"There is lack of evidence that partially or extensively hydrolyzed formula prevents atopic disease in infants and children, even in those at high risk for allergic disease."

      What is hydrolyzed formula? Extensively hydrolyzed formula is designed for babies with a milk allergy or intolerance. The milk protein is broken down into small enough pieces that baby’s immune system will not recognize and react to it.



      Key Takeaways From The Report

      1. The AAP report recommends early, “purposeful” introduction of peanut.
      2. Families with babies at high risk for peanut allergies (due to family allergy history and/or severe eczema) should introduce peanuts into their baby’s diet at 4-6 months.
      3. Breastfeeding alone is not enough to prevent food allergies, although it may help prevent eczema.
      4. Feeding your baby hydrolyzed formula will not reduce your baby’s food allergy risk.

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      All health-related content on this website is for informational purposes only and does not create a doctor-patient relationship. Always seek the advice of your own pediatrician in connection with any questions regarding your baby’s health.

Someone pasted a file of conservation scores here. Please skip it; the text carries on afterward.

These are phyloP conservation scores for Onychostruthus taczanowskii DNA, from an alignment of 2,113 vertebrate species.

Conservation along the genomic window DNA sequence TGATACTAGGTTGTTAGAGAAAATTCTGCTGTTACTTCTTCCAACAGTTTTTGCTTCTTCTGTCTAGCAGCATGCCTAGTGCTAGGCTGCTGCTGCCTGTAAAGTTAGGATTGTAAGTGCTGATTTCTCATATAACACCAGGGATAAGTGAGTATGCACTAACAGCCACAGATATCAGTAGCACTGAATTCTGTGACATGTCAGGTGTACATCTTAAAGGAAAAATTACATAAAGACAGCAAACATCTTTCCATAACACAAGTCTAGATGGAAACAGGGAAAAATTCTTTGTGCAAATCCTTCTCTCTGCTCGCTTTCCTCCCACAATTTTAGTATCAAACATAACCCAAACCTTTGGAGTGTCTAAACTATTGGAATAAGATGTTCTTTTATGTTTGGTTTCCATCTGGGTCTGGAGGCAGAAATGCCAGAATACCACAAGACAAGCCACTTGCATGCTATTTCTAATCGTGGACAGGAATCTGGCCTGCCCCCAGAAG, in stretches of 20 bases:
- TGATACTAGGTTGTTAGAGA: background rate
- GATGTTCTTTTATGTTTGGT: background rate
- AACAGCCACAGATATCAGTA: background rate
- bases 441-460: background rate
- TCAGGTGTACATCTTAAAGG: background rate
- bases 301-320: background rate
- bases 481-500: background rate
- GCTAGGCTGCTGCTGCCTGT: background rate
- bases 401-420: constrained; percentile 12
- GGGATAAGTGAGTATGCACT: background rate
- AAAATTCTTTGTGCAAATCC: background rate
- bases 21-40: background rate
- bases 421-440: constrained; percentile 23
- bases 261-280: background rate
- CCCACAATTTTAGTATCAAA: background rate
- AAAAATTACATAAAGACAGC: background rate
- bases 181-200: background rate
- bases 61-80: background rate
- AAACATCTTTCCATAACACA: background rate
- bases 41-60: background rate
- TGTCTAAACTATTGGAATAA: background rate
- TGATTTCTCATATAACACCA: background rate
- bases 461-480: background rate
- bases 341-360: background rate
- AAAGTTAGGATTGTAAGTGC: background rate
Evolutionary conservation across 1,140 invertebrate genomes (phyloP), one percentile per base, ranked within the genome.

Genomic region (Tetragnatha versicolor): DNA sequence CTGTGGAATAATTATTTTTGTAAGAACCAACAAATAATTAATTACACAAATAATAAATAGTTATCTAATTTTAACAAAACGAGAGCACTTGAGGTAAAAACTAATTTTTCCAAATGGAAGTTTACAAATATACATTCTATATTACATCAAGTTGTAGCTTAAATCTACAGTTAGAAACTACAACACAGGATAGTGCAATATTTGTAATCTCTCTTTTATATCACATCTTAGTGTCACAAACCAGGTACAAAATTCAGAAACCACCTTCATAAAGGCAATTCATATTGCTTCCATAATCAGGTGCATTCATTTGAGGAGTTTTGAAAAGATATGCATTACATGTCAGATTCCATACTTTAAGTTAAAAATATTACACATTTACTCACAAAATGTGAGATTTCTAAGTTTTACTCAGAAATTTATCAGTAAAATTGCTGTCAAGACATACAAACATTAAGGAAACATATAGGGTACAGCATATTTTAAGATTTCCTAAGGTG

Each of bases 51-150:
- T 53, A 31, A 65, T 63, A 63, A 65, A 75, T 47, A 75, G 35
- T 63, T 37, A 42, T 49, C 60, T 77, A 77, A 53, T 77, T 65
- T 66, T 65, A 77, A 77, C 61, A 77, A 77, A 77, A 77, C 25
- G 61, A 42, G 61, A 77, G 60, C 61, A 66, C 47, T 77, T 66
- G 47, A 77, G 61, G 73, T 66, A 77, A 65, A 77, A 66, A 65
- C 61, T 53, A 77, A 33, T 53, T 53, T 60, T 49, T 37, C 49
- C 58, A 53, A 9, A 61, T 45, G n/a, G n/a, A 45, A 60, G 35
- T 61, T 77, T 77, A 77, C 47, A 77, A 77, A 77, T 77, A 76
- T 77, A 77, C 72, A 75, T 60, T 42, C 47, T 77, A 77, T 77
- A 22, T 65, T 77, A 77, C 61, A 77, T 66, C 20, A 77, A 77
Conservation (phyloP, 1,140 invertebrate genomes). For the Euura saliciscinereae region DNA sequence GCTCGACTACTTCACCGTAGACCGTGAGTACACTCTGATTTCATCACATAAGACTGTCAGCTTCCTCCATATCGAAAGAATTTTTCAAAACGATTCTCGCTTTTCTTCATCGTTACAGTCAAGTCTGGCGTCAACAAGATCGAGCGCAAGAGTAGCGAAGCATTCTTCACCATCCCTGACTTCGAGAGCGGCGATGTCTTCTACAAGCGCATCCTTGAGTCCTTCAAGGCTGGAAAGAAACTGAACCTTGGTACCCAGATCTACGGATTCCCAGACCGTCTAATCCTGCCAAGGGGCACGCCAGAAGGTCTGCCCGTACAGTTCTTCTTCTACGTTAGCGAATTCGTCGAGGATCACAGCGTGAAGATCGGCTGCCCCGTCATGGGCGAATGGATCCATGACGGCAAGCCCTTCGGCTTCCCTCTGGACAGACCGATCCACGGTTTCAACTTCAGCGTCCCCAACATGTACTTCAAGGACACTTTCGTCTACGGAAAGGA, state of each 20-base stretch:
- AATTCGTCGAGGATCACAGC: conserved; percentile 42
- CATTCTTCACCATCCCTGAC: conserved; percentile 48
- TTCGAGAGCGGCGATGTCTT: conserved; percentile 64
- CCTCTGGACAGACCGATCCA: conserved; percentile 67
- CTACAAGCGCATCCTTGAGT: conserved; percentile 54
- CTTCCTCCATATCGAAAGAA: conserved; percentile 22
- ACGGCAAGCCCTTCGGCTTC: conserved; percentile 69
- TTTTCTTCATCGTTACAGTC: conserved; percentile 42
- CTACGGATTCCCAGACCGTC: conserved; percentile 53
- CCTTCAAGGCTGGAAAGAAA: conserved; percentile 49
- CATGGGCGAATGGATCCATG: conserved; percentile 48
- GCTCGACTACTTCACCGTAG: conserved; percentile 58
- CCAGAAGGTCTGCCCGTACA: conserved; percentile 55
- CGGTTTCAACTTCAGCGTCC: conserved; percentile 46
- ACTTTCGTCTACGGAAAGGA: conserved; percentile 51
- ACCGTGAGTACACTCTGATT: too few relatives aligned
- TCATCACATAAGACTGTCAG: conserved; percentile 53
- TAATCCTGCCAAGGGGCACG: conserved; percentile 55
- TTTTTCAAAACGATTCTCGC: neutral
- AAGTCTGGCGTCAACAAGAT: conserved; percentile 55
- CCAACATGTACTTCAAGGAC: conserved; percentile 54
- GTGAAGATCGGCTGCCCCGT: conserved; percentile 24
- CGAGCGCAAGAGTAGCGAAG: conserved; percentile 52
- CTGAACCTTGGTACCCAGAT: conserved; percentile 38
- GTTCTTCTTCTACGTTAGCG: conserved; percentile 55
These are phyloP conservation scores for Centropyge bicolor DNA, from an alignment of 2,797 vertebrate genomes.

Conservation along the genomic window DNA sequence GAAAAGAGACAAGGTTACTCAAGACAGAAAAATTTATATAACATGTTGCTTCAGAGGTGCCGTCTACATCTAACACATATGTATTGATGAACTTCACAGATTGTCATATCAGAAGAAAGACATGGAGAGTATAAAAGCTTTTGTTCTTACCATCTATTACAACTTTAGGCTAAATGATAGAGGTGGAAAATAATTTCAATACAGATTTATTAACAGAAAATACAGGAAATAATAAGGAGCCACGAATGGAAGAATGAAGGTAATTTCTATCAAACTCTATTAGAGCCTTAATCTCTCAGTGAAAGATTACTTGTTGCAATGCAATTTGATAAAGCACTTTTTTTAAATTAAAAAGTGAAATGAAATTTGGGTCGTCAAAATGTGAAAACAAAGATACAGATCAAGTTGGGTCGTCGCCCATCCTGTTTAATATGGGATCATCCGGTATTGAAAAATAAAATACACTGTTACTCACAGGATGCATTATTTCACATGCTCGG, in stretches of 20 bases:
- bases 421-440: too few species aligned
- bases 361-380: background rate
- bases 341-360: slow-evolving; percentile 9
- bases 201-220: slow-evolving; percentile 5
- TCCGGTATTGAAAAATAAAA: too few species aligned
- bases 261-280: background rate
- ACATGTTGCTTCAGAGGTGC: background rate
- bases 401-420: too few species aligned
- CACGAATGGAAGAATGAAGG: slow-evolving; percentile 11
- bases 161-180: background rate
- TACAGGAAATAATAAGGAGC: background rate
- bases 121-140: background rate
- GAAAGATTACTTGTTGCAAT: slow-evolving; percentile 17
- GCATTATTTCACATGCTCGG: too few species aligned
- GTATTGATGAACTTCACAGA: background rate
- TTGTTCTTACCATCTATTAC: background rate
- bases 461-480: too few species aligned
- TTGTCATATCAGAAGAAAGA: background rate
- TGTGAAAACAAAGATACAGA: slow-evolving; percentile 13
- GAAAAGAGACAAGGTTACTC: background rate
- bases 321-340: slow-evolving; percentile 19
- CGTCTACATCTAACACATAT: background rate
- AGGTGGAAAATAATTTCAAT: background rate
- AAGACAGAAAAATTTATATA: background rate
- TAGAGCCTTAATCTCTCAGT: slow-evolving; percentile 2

See the FDA Peanut Allergy Qualified Health Claim at the bottom of our homepage.

      About the author: Our Chief Allergist, Katie Marks-Cogan, M.D., is board certified in Allergy/Immunology and Internal Medicine, and treats both pediatric and adult patients. Originally from Cleveland, Ohio, she received her M.D. with honors from the University of Maryland School of Medicine. She then completed her residency in Internal Medicine at Northwestern and fellowship in Allergy/Immunology at the prestigious University of Pennsylvania and CHOP. After finishing training, she moved to Southern California and currently works in private practice. She is a  member of the scientific advisory board for Ready, Set, Food! She currently resides in Los Angeles with her husband, 4-year-old son, and 1-year-old daughter where she enjoys hiking, building LEGO castles with her kids, and cooking with her family.